In the first ten chapters of Numbers, everything seems to be going well. The people are commended for obeying God, and the idea that they did what God commanded them occurs again and again. Yet when we come to the eleventh chapter, the tone is different and the people are complaining. This is a beginning of a series of complaints that’s going to go throughout the whole book.
Isn’t that remarkable that we could move so quickly from a time of joy and obedience in the Lord to a time of disobedience and complaining. This shouldn’t be. Our God is faithful. Even the hard times are given to us by Him for His own purposes, and He sees us through them. But as soon as the hard times come we think that something has gone wrong, and that God shouldn’t be allowing this to happen to us. And so we begin to murmur and complain against Him the way the people of Israel did.
This complaining begins about three days after they had set out from Sinai. It began with the rabble mentioned in verse 4, but quickly spread. Pretty soon everybody is complaining, and eventually, even Aaron and Moses will sin, such that Moses doesn’t even get to enter the promised land. Now that’s pretty grim, but it’s an illustration of what our lives are like. We’re looking forward to the land that Jesus has gone to prepare for us. But are we often defeated because we are often complaining? Unfortunately, there’s an awful lot of defeat and an awful lot of complaining. But that is not the whole story.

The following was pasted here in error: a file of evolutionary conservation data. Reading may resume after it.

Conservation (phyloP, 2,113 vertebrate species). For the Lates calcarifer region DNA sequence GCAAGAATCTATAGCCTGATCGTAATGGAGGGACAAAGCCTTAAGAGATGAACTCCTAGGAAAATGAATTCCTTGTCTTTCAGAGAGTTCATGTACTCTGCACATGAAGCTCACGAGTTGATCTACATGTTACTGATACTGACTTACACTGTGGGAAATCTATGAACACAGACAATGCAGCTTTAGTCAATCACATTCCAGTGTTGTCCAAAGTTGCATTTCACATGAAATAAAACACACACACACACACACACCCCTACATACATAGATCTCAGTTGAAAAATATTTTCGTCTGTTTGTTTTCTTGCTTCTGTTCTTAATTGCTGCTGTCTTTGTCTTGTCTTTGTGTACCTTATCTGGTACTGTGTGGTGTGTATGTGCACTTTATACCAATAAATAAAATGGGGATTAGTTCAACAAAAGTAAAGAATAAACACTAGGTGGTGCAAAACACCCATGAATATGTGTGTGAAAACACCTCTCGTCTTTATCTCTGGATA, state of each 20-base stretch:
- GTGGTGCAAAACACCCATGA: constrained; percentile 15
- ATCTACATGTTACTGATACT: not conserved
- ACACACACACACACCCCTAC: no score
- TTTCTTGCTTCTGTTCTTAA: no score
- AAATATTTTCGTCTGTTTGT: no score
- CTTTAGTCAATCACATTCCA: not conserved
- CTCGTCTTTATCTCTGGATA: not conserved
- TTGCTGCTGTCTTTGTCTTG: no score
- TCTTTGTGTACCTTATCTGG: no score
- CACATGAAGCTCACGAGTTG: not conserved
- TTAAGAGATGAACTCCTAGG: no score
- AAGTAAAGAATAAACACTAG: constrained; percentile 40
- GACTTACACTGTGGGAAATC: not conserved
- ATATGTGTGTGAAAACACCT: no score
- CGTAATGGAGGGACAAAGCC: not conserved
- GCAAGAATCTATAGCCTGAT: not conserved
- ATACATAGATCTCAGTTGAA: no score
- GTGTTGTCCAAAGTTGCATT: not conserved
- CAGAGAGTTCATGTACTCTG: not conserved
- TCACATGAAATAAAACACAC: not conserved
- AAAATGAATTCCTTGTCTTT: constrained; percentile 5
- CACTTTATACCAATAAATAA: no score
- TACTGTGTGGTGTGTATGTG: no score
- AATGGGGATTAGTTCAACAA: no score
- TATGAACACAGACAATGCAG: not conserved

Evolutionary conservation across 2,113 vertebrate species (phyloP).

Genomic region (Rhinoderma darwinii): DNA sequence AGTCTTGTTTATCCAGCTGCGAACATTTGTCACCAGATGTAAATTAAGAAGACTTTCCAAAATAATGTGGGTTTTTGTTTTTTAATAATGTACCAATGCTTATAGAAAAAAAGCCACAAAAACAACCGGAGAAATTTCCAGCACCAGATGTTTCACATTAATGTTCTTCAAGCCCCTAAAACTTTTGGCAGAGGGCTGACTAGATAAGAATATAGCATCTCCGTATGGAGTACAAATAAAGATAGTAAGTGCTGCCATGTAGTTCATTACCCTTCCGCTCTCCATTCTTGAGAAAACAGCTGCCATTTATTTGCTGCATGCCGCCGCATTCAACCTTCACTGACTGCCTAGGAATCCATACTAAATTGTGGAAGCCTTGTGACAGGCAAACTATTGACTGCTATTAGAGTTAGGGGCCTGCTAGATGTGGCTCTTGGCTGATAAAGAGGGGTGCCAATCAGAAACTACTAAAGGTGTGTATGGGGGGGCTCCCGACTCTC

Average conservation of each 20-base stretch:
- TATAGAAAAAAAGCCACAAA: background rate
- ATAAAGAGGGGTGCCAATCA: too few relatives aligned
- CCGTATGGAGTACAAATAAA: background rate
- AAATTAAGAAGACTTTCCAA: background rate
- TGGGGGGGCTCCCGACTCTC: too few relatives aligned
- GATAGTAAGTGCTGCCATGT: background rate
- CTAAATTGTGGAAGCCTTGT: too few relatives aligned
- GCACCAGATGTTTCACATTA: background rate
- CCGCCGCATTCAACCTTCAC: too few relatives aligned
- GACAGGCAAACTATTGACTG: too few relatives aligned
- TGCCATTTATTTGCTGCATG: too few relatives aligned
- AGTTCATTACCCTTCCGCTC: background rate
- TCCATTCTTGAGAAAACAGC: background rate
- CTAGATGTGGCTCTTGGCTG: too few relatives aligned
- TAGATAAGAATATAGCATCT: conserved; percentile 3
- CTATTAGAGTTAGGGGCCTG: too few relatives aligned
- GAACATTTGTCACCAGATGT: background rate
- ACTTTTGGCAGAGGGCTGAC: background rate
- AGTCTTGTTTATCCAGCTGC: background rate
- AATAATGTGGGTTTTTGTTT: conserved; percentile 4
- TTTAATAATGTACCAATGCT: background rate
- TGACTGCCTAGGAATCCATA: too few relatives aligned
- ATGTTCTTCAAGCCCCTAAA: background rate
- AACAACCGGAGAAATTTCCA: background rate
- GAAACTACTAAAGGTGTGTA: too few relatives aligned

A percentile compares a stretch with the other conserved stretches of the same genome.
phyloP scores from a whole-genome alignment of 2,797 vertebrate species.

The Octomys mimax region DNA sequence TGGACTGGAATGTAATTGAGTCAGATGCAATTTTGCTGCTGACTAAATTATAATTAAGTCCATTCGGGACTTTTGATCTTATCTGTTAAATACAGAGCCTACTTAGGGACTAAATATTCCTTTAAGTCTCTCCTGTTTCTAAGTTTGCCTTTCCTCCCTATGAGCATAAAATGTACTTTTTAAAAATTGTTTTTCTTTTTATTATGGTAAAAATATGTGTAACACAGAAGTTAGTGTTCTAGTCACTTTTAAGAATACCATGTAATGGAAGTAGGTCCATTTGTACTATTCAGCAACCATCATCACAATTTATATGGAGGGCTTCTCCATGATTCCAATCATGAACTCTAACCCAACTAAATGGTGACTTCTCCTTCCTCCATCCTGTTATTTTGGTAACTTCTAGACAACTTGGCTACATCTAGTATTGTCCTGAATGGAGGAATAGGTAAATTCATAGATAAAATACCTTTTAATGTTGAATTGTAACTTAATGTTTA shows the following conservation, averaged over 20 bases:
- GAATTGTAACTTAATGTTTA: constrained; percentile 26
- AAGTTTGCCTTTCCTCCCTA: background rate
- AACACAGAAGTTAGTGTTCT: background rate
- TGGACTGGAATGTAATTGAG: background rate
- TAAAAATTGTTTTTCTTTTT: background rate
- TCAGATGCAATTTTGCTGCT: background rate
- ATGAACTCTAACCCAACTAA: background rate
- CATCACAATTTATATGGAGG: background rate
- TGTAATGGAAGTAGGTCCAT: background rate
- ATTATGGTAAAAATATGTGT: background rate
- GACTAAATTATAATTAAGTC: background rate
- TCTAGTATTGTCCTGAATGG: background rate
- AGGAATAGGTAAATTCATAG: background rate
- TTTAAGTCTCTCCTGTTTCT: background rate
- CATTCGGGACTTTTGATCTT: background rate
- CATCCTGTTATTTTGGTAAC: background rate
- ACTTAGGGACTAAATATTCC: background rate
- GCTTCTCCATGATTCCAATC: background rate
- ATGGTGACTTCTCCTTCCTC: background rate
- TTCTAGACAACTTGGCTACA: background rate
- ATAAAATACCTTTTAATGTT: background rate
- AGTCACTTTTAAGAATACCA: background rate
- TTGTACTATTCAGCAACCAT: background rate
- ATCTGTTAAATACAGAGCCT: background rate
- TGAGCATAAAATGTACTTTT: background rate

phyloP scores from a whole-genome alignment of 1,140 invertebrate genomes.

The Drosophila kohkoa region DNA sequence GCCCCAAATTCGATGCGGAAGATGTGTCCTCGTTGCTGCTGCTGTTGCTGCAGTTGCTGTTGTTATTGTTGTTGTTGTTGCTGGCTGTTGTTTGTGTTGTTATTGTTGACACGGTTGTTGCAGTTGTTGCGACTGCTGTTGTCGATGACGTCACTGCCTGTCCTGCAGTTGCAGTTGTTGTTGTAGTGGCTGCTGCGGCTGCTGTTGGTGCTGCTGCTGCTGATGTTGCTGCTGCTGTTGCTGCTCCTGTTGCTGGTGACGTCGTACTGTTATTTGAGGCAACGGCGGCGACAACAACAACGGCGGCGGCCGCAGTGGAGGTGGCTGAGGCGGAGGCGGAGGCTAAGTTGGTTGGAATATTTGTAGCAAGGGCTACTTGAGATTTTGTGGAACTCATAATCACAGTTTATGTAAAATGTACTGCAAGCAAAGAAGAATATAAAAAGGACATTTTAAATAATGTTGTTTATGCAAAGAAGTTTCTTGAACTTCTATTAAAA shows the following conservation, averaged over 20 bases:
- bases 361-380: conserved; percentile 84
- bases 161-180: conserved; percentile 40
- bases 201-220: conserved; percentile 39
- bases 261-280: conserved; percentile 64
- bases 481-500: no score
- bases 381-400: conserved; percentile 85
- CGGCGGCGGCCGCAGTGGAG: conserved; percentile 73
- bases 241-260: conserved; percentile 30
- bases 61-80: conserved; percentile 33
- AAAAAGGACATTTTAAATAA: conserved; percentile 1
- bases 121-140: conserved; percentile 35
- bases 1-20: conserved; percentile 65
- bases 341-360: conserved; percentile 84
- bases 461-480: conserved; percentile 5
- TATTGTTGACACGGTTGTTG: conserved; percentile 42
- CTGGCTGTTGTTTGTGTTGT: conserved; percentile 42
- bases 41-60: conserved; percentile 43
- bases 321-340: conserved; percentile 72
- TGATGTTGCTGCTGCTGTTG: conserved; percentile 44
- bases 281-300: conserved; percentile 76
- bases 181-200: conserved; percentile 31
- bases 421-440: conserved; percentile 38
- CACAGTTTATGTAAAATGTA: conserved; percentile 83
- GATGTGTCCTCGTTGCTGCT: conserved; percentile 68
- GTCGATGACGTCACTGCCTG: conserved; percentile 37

What you see as you look at these chapters is the character of Moses. He emerges strongly here as a great and humble leader, one who is strong under opposition, responding in the right way most of the time. And in addition to that, what we see in these chapters is the mercy and grace of God. God is a God of judgment; He judges sin and we see that, too. But even in the midst of His judgment He remembers mercy, and that emerges again and again.
The problems begin with two complaints at the very beginning of Numbers 11. The first is a general murmuring. The people had just started out from where they had been camped at Sinai. I wouldn’t regard it as particularly desirable or nice to camp in the desert, but it was better than traveling through the desert. And after they’d done that for about three days, they decided this wasn’t very good at all and began to murmur.
The second complaint has to do with food, seen in verse 4. They’d been given food they don’t like. This complaint about food had occurred before. If you go back to Exodus 16, you find something that is almost directly parallel to what you find here. The people don’t like what they’re eating, and wish they had meat to eat. God sends quail. Because a similar story occurs at two points, the higher critics of the Old Testament say those are two parallel, independent accounts of only one incident. Actually, there are some differences, and the differences point out some lessons.
For one thing, they both occurred in the springtime, about a year apart. People who study the region tell us that quail actually migrate from the south in Ethiopia, north across the desert to the Mediterranean Sea, and then to southern Europe. As far as we know, the facts of the story here fit exactly what is known even today of these migrations.
When the people complained earlier, God heard them and He provided the quail. This time when they complain, God does send a judgment. The general complaint that you have in the first three verses is judged by what is called fire from the Lord. It breaks out on the edge of the camp. Only by the intercession of Moses is its destruction halted. Later, when they begin to complain about food, God sends the quail again, but this time they get sick from eating it. God says He is going to give them more than they want, and some begin to die because of what they’ve eaten.